In some cases, there may be some businesses that have additional room to grow, but more often than not, this is a strong indication that an asset is overvalued.

Take 2021, for example.

After experiencing one of the most significant stock market crashes in history, stock prices quickly recovered following drastic stimulus measures implemented by federal governments around the globe and their central banks.

In doing so, stocks quickly recovered their losses and even surpassed their previous highs.

While this may be a positive sign on the surface, the reality is that overvalued stock prices are unsustainable, meaning that the market will eventually correct as asset prices come back down to earth; and they did just that in 2022.

To highlight this overvaluation in another example, think back to the Dot Com bubble of the late 1990s and early 2000s.

During that period, investors were snatching up anything and everything that had to do with the internet.

Though there were some winners early on who experienced massive gains, most of the investors who purchased stocks in that time frame and held them throughout the turn of the millennium experienced catastrophic losses as they overpaid for their assets.

To put this into perspective, if you bought stocks at the bubble’s peak in 1999, it took nearly 14 years for the market to recover to those all-time stock market highs and break even.

Now that is a long time to wait!

So, how do you know whether a stock is overvalued or not?

We will touch on this question more later, but at its most basic level, it all comes down to the fundamentals of business.

If a stock is earning less than $100 million per year in revenues, and it has yet to turn a profit but is still trading at a market capitalization of $10, $20, or $50 billion, it is unlikely that that business deserves to be valued at the price, even if its economic seem favorable.

Therefore, during these periods, it is better to sit patiently and wait for the price of the stock to return to reality, rather than to overpay for a business.

As the legendary investor Howard Marks would say when talking about a successful investment,

“It is not what you buy, it is what you pay.

Are you wondering why growth stocks are down? Check out our recent YouTube video where Kev explains what is going on.

What Does Undervalued Stock Mean?

On the other hand, an undervalued stock is a company that is trading below its intrinsic value.

These types of businesses often land in this situation when market sentiment shifts towards a more fearful attitude, and investors en masse choose to sell their stocks because they believe that the market conditions are worsening in the near future.

Furthermore, a stock may become undervalued if its business fundamentals are declining or the company reports negative news with its investors (ex. The Chipotle Contamination Crisis), but these are not always the same.

For these reasons, it may feel like this is the worst time to buy because everything is pointing toward stock prices declining further.

However, for those savvy investors willing to stomach the short-term volatility, this is typically the perfect time to buy because it creates an opportunity to invest in stocks trading at a discount to what they are truly worth.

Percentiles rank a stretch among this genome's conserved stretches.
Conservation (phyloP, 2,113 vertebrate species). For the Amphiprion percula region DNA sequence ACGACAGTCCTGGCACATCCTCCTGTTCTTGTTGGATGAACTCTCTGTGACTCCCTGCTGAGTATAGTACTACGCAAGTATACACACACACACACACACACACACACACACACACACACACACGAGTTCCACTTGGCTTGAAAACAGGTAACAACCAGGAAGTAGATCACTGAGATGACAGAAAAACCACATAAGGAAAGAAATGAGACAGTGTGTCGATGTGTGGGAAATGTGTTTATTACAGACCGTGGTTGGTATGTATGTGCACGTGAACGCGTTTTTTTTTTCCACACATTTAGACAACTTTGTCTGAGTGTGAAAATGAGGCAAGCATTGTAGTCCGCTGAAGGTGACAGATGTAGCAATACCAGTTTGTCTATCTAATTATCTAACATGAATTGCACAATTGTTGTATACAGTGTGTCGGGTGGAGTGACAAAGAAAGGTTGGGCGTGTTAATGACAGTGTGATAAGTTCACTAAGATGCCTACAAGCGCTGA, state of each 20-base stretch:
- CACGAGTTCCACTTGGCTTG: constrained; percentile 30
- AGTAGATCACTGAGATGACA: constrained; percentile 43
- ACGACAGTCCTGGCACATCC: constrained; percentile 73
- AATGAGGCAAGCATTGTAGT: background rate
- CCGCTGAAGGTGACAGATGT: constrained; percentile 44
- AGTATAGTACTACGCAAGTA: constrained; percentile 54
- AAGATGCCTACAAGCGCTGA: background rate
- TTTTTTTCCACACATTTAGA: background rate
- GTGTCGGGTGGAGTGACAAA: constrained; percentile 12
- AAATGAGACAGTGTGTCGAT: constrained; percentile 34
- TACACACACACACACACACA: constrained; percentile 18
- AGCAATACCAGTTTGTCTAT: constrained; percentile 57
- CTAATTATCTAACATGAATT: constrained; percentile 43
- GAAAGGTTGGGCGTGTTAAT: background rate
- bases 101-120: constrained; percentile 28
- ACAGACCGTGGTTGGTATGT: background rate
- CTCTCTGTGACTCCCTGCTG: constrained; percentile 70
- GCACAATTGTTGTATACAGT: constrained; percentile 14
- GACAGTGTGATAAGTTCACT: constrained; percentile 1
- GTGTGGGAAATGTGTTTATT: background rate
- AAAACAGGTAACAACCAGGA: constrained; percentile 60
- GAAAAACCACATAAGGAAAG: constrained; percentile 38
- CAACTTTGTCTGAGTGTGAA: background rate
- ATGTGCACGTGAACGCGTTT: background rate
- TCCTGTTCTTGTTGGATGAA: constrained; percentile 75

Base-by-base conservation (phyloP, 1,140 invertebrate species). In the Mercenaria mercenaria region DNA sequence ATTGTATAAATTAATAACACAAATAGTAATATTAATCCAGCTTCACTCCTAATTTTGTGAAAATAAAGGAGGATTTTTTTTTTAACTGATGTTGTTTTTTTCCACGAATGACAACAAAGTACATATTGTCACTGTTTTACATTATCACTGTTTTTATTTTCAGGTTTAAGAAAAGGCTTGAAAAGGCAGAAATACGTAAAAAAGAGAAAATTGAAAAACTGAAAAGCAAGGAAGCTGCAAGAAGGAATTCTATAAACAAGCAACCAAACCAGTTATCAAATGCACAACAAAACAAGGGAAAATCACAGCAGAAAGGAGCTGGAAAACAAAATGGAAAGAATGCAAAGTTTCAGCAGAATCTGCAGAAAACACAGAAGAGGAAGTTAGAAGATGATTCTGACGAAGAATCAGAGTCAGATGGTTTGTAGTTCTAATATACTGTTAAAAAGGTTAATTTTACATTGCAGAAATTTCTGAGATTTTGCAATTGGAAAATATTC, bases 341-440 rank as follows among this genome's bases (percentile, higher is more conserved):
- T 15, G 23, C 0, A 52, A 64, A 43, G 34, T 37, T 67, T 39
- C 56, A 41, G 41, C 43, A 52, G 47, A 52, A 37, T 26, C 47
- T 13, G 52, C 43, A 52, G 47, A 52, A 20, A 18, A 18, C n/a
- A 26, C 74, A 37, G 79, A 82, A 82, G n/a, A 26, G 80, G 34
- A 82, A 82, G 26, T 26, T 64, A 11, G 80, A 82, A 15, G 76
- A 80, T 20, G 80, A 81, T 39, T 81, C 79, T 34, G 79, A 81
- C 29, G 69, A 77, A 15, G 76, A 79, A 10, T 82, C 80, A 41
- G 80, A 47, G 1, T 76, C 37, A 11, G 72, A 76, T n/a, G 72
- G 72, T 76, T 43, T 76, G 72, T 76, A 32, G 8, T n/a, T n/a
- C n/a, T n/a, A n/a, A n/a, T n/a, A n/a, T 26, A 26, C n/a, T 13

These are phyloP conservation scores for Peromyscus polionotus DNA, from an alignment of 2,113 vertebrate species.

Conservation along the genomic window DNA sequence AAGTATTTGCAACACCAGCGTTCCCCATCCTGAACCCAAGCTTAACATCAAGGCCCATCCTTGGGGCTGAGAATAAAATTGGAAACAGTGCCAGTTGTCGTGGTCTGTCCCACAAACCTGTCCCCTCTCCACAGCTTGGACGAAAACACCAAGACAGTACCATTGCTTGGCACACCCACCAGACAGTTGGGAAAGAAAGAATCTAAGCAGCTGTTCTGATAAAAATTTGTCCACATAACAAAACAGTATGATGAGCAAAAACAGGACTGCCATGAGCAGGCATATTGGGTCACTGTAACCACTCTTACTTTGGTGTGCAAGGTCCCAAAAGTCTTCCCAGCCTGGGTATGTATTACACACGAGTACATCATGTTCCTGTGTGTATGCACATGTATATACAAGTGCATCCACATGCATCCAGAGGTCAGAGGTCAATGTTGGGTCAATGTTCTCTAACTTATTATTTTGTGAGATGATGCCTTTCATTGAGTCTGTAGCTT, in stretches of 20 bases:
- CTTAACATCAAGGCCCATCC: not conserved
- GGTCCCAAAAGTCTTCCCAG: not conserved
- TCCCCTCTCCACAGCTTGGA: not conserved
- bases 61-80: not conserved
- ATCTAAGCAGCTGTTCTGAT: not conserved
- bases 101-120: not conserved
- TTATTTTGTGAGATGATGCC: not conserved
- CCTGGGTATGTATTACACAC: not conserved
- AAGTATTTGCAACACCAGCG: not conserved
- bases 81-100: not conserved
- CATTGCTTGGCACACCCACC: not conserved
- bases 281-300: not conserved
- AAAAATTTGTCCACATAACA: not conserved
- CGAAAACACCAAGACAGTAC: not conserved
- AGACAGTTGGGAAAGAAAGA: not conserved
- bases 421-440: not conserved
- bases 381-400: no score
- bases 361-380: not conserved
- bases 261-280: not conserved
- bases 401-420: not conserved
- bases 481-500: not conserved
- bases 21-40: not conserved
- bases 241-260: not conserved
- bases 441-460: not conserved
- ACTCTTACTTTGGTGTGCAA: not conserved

Chipotle Mexican Grill Stock Chart
Chipotle Mexican Grill Stock Chart, Yahoo Finance

By investing in stocks when they are undervalued, not only do you protect your downside risk because the price has already fallen, but you are also setting yourself up to capitalize on larger gains when the sentiment changes or the market realizes that they overreacted.

Regardless of whether it takes one month or two years to recover, the underlying assumption is that over the long run, your investment will reach its intrinsic value eventually, and you will be the one laughing when it’s all said and done.

In the end, it always comes down to the fundamentals of the business and whether investors are considering risk appropriately, and how accurately they are valuing a company.

And hopefully, you can take advantage of the opportunity when the moment arrives.

How to Spot an Overvalued Stock?

As we’ve said throughout this article, the best way to spot an overvalued stock is to analyze the company and its fundamentals.

If its stock price seems unreasonably high in relation to how the business itself is performing, then it is likely overvalued and will return to its intrinsic value over time.

To value a stock, there are multiple approaches and possibly an infinite number of ways to determine what a business is worth.

However, one of the common ways investors value stock is by using ratios like a stock’s price to earnings, price to book value, enterprise value to earning before interest, taxes, depreciation, and amortization (aka EBIDTA), and others.

While these are often useful tools for comparing similar businesses, they also are limited in some capacity for one particular reason, that being price.

Since all of these ratios take into account the current share price or market value as part of their analysis, it means that they inherently involve human behavior as an underlying factor, given that it is people buying and selling stocks.

This can sometimes result in irrational pricing, like during a bubble, which ultimately leads to an investor overpaying even though a particular stock may be trading at a lower ratio than its peers.